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FALL 2010
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Ruth Ley Wins NIH Award to Study Microbes and Metabolic Syndrome

By Molly Cronin ’11

Ruth Ley
University Photography

Ruth Ley studies how the immune system shapes microbe communities within the body, and its role in either encouraging or discouraging metabolic syndrome.

For her research in chronic disease and its relationship with microbes in the gut, Ruth Ley, assistant professor of microbiology, was awarded a National Institutes of Health (NIH) New Innovator Award 2010.

“We have co-evolved with our microbial partners: the microbes in our gut constitute a metabolic organ,” says Ley. “I’m fascinated by the idea that the microbes that make up this organ are acquired from the environment from birth onwards, and are generally beneficial, but there’s a real possibility that having the wrong mix can be detrimental to health.”

The NIH award will provide $1.5 million to Ley’s lab over the next five years. The award, which is given each year to scientists with highly innovative research ideas at an early stage of their career, will fund the young scientist’s study of a metabolic syndrome model in mice and its correlation with certain gut microbe communities.

Metabolic syndrome, a condition represented by a mixture of health factors such as heightened blood pressure, elevated insulin, and excess body fat, may lead to major health concerns such as heart disease, stroke, and diabetes.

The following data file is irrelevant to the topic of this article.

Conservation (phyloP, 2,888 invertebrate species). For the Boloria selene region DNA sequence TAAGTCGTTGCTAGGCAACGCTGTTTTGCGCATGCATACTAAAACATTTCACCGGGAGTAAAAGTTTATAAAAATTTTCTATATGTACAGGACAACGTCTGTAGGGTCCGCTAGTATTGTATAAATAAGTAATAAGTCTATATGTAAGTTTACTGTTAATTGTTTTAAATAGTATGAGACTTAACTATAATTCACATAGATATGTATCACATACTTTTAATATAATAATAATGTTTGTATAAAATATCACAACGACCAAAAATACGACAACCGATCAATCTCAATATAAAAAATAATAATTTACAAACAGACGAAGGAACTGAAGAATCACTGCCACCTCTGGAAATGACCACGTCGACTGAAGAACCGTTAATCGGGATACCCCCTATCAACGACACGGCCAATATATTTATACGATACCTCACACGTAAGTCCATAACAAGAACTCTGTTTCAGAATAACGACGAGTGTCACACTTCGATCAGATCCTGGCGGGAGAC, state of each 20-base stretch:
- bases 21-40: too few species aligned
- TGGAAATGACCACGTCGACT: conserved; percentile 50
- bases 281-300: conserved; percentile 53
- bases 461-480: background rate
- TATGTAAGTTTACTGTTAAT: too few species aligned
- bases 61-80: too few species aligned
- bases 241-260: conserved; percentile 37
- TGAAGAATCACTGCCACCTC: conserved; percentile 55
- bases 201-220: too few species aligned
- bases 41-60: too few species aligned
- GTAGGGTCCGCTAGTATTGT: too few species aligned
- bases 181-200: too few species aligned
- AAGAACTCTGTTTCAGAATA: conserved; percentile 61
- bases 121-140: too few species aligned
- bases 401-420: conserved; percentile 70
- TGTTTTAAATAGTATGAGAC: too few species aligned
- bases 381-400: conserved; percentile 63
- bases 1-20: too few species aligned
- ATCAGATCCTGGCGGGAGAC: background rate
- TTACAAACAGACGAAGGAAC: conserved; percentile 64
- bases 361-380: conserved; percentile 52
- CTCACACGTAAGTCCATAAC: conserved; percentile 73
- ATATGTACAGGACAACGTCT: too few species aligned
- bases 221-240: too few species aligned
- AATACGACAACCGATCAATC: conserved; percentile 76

Ley’s research will examine how the adaptive immune system shapes microbe communities within the body, and its role in either encouraging or discouraging the presence of metabolic syndrome.

In finding these answers, Ley hopes to develop a route of “vaccinating” against or treating microbe communities that lead to the development of metabolic syndrome in mice—and eventually humans as well.

“A growing number of chronic diseases are linked with an imbalance in gut microbial communities,” Ley says. “The aim of this research is to find a way to manipulate the composition of microbial communities to promote health. If we can do it in the context of this animal model of metabolic syndrome, perhaps we can do it in other disease contexts too."

Ley became interested in microbiology after completing her undergraduate studies at University of California at Berkeley in 1992, working in the forests of Hawai'i.

“It became clear to me that a lot of the action was in soil, in microbial processes,” Ley says.

After completing her graduate degree at Colorado University at Boulder on soil microbes, Ley’s study of microbes took her from Baja, Mexico to the Washington University School of Medicine in St. Louis, Mo. Ley joined the Cornell faculty in the fall of 2008 as an assistant professor, and since has established her lab, where she studies the microbiome of mammals and plants.